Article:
Weekend Reading: October 18
It’s Friday again, and here at WOTR we’re most excited that the government is open for business and that we surpassed EIC Ryan Evans in Twitter followers.
Here’s what our team is reading this weekend:
What’s behind the Nobel: The best analysis we saw of the OPCW’s Nobel Prize came from Jeffrey Lewis at Foreign Policy, who took a close look at the nearly century-long effort to ban chemical weapons and their usage. He makes a poignant comparison between chemical and nuclear weapons, asking why efforts to eliminate one form of WMD have been so much more successful than the other.
“It’s going to be special:” It’s the moment you’ve been waiting for: the Army is looking to create a real-life version of the Iron Man suit. The TALOS, or Tactical Assault Light Operator Suit, unfortunately won’t fly like Tony Stark’s suit did. Still, this particular brainchild of Admiral McRaven looks pretty sweet. Sign us up for the waitlist.
Pinprick nitpick: In The Atlantic, Lionel Beehner argues that, contra President Obama’s remark that the U.S. doesn’t engage in ‘pinprick’ strikes, the U.S. has in fact engaged in pretty much only in pinpricks and other smaller-scale interventions in this century. He situates this within a broader trend away from formal declarations of war and toward smaller, more discrete operations that receive less oversight and serve political, rather than strategic, purposes.
(Want more? The article is a nice round-up of a lot of important arguments made during the Syria debate about how the U.S. wages war. In particular, it reminded us of Ryan’s earlier critique of Secretary Kerry’s suggestion that strikes on Syria wouldn’t be war).
“A national synonym for fear:” From National Geographic comes a fascinating longread about how the Islamist group Boko Haram affects not just daily life in Nigeria, but also the national psyche. James Verini’s beautifully reported piece zooms in on the city of Kano, detailing the complex ways in which residents deal with the ever-present threat from Boko Haram.
There’s an idea: We couldn’t stop reading this piece in The Atlantic by Douglas Birch of the Center for Public Integrity. Birch details the surprisingly rich – and unsurprisingly controversial – history of the idea that we could counter an asteroid strike with nuclear warheads. From arms control treaties to the interests of weapons labs to the role of the Russians, we guarantee there’s a ton in this article that you never knew before.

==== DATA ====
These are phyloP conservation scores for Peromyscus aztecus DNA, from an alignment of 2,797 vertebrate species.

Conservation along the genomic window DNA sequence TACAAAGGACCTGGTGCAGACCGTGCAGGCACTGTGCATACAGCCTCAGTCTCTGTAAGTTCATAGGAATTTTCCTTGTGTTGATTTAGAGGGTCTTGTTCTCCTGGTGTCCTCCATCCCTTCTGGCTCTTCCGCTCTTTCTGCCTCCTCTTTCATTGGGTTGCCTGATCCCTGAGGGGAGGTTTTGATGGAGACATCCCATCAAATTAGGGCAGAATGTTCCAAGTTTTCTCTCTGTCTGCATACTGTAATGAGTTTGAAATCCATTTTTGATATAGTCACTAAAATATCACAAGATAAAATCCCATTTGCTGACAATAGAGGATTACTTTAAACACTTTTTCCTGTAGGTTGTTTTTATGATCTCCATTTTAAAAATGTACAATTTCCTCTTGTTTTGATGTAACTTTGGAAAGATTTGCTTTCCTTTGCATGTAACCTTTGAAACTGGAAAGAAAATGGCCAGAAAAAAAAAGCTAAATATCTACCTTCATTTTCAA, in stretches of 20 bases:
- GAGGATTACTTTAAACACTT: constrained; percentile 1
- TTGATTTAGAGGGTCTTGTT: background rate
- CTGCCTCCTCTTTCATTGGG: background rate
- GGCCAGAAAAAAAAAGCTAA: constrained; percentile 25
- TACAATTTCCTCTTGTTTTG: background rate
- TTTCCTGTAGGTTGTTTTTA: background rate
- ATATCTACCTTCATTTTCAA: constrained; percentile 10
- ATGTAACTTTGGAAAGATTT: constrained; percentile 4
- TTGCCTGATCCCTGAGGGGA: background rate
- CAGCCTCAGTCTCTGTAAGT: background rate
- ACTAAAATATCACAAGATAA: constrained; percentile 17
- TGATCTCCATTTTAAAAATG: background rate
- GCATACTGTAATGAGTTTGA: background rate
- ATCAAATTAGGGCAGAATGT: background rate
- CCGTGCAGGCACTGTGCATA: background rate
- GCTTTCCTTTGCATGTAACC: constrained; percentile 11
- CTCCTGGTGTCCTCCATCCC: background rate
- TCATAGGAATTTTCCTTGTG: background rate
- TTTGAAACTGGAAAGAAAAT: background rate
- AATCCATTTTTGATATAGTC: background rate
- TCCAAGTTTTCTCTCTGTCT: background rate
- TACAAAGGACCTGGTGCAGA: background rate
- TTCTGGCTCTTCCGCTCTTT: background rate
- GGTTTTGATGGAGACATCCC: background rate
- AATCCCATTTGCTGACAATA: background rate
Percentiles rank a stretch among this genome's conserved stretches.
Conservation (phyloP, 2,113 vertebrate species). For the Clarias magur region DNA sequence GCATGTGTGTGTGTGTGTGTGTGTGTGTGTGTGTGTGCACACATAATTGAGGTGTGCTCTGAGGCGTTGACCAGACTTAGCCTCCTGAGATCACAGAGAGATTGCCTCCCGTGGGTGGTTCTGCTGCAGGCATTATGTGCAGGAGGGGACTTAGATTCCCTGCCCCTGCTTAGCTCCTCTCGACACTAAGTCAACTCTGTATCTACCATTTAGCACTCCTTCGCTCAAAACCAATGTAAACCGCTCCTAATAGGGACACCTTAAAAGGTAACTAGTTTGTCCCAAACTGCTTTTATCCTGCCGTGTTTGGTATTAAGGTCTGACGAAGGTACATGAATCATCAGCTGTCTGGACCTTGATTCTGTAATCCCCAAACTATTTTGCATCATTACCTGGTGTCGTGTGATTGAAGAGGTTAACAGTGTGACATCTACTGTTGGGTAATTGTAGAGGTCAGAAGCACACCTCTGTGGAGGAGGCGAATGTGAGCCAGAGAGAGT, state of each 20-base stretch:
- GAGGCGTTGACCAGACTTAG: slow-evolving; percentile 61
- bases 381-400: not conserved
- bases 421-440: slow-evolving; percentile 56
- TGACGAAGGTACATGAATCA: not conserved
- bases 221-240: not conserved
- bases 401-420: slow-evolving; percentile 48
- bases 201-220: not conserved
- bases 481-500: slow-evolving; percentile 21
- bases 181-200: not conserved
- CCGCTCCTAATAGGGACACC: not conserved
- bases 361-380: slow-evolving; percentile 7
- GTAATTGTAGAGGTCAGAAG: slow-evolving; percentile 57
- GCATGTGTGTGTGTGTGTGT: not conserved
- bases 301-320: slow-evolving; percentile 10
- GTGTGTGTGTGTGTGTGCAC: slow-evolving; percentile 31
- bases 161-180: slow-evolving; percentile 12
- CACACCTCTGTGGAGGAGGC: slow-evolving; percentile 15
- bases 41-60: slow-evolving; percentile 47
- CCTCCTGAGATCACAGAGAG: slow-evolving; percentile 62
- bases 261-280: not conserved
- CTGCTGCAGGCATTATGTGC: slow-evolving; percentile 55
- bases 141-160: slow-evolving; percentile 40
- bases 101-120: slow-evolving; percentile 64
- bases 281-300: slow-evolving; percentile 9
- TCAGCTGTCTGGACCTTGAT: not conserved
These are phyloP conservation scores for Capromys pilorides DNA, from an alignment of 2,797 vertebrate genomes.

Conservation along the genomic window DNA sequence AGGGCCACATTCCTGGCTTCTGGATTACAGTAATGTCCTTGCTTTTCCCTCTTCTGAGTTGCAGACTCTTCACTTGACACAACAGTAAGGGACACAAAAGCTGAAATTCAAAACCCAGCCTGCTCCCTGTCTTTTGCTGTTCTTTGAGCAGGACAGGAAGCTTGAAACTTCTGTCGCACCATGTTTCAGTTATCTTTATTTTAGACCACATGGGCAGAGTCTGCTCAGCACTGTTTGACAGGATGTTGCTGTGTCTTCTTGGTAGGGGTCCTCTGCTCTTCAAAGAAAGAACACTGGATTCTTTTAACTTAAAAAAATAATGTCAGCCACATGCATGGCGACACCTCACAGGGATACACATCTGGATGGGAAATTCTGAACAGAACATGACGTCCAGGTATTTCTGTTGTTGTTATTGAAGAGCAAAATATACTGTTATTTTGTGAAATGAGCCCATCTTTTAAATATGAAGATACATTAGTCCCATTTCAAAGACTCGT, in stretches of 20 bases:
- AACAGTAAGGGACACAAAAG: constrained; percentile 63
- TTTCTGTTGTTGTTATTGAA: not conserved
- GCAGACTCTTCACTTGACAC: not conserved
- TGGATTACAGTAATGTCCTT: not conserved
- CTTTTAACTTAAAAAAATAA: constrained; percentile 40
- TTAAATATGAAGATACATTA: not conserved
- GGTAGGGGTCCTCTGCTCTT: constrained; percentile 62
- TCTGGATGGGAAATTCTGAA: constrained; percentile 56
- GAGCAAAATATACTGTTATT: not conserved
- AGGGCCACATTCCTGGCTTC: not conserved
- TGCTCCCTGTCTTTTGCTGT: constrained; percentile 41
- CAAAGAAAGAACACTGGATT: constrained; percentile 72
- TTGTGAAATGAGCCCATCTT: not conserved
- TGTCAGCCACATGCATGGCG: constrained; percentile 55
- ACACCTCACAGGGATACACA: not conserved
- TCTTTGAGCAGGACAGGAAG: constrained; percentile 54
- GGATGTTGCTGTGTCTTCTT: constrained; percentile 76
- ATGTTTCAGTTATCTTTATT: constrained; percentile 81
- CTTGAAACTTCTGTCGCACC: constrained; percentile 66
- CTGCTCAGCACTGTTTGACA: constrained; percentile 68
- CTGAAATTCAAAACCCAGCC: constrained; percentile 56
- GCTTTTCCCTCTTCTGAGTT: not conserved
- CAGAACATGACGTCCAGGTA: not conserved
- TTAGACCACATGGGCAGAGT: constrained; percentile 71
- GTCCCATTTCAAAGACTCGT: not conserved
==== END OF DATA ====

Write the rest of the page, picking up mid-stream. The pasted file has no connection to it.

Metternich, lovesick: Do lust and love influence international relations? Franz-Stefan Gady thinks it does. In a fun piece for The National Interest, he looks at statesmen from Marc Antony to Thomas Jefferson whose actions on the national and international stages were influenced by love affairs. Gady focuses on Klemens von Metternich, whose love life in the months leading up to the Congress of Vienna is worthy of its own soap opera – and may have changed the course of history, too.
Counterintuitive counterterrorism: Our very own Will McCants has a fascinating piece in Foreign Policy on a new fund to counter extremism around the world. McCants suggests that programs like these often neglect, for political reasons, the need to reform “fanboys,” or law-abiding citizens who sympathize with terrorist groups, at the expense of serious progress on counter-radicalization.
On a different note: WOTR readers have been hearing a lot about naval strategy as it pertains to China. Here’s WOTR friend Robert Farley with a look at China’s quest for air power. Farley argues that the People’s Liberation Army Air Force is actually in a good place, given the close relationships between the services, suggesting that this will help the air force support China’s increasing focus on the seas.
(Want more? If you want to dig deeper, here’s the full version of the paper that Farley analyzes in his short piece).
Not just headless goats: A feature on modern Kazakhstan in the Australian magazine The Monthly delves into the country’s efforts to enter the modern era. Sheila Fitzpatrick chronicles in rich detail the attempt to craft a unique Kazakh history in the post-Soviet era. The Kazakh sport of kokpar, in which players throw around a headless goat, is just one of the many new things we learned reading this fun piece.
WOTR weekly roundup: If you’re only just catching up on this week’s WOTR posts, make sure you don’t miss these:
- An analysis of the credibility bogeyman in U.S. foreign policy from Peter Munson;
- Adam Elkus on the way war is represented in Hollywood and in video games;
- Thomas Gibbons-Neff on whether we should consider the new movie Lone Survivor a ‘war story;’ and
- An exciting journey to a maritime battle in 1831, brought to us by B.J. Armstrong.
Usha Sahay is an Assistant Editor at War on the Rocks.